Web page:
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Chemistry Coursework: Rates of Reaction

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Introduction

Chemistry Coursework: Rates of Reaction By Robert Stokoe -11CJ November 2001 PLAN Aim The aim of my investigation will be to explore the effects that the concentration of hydrochloric acid will have on the amount of carbon dioxide produced when it reacts with calcium carbonate. The reaction rates will tell me how fast the chemicals are reacting with one another. I must consider the factors that may affect my testing. Background Information / Fair test I will take the necessary steps to keep the room temperature at a constant level. I want keep this at a constant because I know that all molecules are affected by changes in temperature. When temperature is increased it gives the molecules more energy and they move around a lot faster. There is always a drastic increase in movement of the molecules that are given more energy. When the temperature is increased by 10 degrees Kelvin it causes the temperature to double, when increased by 20 degrees it quadruples. The increase in temperature will not only make reactions occur faster but make them more violent as the molecules have extra energy to dispose of. (See figure 1 for further information). I will keep the room temperature constant by performing my experiments in a laboratory with air conditioning. I will take the necessary precautions to keep the surface area of the pieces of marble approximately the same. ...read more.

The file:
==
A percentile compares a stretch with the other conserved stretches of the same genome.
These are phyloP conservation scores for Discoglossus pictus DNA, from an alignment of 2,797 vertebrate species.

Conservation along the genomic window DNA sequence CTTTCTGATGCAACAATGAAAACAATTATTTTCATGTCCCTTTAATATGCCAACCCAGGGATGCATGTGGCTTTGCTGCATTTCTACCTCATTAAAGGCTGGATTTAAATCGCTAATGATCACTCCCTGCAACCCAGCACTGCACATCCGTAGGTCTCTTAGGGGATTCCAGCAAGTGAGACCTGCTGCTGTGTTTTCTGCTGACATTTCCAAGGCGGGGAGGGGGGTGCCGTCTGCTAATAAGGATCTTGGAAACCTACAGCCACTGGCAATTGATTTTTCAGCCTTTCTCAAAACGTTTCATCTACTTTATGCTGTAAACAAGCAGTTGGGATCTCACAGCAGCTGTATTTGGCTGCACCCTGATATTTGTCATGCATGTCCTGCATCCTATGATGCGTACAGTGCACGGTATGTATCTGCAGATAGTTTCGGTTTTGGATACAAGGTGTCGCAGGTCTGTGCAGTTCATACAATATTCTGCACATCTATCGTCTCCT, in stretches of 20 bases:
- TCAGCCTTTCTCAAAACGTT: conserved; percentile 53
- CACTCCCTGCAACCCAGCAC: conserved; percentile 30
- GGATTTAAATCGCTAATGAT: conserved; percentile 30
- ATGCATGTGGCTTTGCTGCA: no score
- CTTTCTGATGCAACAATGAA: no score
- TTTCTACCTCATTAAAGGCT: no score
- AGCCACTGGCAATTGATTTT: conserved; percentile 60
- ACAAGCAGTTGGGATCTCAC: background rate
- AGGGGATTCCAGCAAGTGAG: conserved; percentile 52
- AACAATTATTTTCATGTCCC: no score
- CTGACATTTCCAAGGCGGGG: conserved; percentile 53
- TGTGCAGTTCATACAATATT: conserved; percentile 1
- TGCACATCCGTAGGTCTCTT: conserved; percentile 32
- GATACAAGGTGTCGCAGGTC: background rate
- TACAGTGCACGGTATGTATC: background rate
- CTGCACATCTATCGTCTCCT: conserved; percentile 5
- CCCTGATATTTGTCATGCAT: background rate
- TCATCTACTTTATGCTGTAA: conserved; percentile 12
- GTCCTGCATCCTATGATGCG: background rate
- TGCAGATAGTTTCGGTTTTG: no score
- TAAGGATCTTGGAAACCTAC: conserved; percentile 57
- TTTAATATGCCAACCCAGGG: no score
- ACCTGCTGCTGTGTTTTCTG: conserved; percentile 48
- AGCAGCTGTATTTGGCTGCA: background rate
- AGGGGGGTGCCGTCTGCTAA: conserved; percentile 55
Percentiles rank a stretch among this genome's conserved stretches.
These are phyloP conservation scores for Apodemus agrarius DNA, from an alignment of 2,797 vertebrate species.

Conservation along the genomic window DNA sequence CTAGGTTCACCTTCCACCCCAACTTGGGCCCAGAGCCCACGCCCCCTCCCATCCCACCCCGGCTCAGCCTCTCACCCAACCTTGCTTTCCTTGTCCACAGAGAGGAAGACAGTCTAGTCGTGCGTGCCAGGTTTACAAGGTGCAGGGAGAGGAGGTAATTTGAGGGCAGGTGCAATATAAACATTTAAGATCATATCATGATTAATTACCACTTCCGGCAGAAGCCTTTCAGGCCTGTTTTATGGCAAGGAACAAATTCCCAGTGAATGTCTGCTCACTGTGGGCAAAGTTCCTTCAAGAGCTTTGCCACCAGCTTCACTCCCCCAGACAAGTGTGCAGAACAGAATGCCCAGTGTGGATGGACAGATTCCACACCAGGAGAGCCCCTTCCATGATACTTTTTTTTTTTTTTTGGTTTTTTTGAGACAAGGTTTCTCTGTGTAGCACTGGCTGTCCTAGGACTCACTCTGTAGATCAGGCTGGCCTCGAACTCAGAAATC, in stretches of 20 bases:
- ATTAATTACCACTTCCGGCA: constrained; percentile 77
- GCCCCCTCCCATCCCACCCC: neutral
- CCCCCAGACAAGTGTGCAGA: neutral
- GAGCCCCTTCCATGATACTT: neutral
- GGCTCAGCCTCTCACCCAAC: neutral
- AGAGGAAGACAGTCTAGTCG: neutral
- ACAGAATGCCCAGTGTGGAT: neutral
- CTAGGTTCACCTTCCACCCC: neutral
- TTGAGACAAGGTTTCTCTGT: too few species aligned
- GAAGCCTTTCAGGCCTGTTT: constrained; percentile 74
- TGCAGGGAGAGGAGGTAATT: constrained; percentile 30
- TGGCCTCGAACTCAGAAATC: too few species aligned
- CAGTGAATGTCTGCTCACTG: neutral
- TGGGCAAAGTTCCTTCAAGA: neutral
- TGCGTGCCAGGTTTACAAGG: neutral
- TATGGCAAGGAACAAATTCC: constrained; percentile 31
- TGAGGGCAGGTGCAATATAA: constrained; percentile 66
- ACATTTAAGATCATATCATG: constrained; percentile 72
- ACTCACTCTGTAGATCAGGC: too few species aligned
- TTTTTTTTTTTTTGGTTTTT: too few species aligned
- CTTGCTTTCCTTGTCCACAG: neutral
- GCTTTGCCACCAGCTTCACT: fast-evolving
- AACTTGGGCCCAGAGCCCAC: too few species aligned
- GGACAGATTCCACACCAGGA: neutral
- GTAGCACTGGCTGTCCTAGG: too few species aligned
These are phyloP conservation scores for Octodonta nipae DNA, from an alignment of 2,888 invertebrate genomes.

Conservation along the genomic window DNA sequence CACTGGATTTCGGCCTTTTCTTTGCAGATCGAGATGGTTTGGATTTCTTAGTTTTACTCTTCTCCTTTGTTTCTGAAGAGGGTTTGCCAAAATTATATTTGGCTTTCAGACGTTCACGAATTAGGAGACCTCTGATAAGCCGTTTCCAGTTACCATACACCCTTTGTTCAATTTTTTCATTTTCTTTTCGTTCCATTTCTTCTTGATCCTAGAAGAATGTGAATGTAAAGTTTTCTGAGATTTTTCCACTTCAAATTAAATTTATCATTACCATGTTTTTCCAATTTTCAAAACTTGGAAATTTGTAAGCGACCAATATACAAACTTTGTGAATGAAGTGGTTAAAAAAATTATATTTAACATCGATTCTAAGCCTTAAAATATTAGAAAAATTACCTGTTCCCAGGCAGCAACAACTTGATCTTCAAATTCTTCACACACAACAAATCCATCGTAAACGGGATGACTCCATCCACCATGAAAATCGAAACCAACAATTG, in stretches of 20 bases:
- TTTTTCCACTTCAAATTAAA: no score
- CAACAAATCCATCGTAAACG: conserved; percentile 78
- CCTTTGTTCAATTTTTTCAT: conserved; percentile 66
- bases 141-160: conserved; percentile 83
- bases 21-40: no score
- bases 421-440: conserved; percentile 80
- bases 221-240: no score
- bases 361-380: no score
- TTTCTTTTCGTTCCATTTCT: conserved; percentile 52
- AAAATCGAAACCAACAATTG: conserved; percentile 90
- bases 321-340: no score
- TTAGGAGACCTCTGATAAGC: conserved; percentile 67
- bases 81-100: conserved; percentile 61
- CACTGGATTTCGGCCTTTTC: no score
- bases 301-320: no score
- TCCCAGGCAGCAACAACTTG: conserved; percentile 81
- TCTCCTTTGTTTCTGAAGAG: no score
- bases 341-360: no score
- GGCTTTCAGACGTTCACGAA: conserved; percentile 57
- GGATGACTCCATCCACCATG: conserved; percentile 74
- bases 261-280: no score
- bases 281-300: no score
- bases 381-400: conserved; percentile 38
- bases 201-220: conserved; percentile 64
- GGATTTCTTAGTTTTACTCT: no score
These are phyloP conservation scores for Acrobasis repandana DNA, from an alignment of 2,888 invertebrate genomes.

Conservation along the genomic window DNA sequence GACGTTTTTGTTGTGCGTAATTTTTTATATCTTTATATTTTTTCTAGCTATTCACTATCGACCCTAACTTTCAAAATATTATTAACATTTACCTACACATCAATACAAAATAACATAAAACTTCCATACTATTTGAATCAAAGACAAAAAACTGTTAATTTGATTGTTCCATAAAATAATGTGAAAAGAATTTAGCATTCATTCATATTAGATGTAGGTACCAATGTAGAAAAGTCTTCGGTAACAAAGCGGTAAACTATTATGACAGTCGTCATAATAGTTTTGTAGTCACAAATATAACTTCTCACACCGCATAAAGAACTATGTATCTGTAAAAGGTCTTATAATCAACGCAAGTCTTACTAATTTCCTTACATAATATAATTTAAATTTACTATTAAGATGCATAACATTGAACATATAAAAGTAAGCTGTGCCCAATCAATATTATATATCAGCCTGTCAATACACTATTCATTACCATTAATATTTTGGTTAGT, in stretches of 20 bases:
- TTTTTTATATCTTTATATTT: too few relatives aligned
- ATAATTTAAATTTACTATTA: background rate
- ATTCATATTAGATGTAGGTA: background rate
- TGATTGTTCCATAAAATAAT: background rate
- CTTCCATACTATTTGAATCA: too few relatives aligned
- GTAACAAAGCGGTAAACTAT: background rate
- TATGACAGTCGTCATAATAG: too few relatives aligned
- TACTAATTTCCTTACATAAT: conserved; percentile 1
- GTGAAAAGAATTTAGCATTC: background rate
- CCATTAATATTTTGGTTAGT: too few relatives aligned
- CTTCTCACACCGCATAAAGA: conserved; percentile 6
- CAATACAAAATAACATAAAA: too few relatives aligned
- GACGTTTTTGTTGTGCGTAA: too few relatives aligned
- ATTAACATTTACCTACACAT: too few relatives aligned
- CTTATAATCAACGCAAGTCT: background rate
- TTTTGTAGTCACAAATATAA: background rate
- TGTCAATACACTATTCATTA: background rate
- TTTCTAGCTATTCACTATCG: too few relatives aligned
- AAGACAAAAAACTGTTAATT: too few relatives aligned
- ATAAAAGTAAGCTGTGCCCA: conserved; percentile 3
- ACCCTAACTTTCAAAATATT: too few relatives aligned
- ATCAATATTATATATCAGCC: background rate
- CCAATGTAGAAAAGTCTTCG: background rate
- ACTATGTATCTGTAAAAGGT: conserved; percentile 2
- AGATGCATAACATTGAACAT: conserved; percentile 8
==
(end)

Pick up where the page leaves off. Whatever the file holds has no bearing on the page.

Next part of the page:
Middle

* The first test that I will perform is with the solution that will be composed of 25 cm cubed of water and no acid. I will do this so that if the water flows over the sides nothing will be damaged and the chances of accidents will be reduced to a minimum. * I will make sure that all liquids are kept away from electrical supplies and ensure that electrical outlets are not turned on before I begin my experiment. Method To begin with I will perform the control for my experiment to ensure that there are no impurities in the distilled water that would cause the marble chips to react or act as a catalyst for the solution. When actually doing the experiment I will begin by measuring the solution to these quantities (see the table for quantities about concentrations). This table represents how I will collect my results. Time Concentrations 1 2 3 4 5 6 10 20 30 40 ... The solution will be partially administered using the pipette to improve the accuracy of my measurements. The concentration of the acid in the solution will be reduced if I add more distilled water. I will measure the marble chips to a weight of 5 grams. I will use the smallest chips I can find as there are likely to be more of a similar size and it will enable me to improve my accuracy when weighing on a balance that measures to two decimal places. ...read more.

Conclusion

I think the information is good enough to support my prediction as it proves most of the points I made. The anomalous results I got in most of the cases had extremes at either end of the middle value. Therefore these values equaled out to form a better average than most other results. Before I did the experiments I predicted that the greater the concentration of hydrochloric acid was the quicker the carbon dioxide would be produced. This was completely correct because what I predicted would happen occurred. At this point I am able to answer my main hypothesis, which was how does changing the concentration of acid affect the rate of reaction between hydrochloric acid and calcium carbonate? The answer to this would be that by changing the concentration of the hydrochloric acid it will either make the rate of reaction slower or quicker and more or less gas would be produced depending on whether the concentrations were more or less. The further work I can suggest for this type of experiment is to experiment with different temperatures, different pH of acid, and different types of acid or even mixing the acid to see which combination produces the most carbon dioxide. Table to explain the different acid concentrations: Number Volume of acid cm cubed Volume of water cm cubed 1 0 (Control) 25 2 5 20 3 10 15 4 15 10 5 20 5 6 25 0 ...read more.

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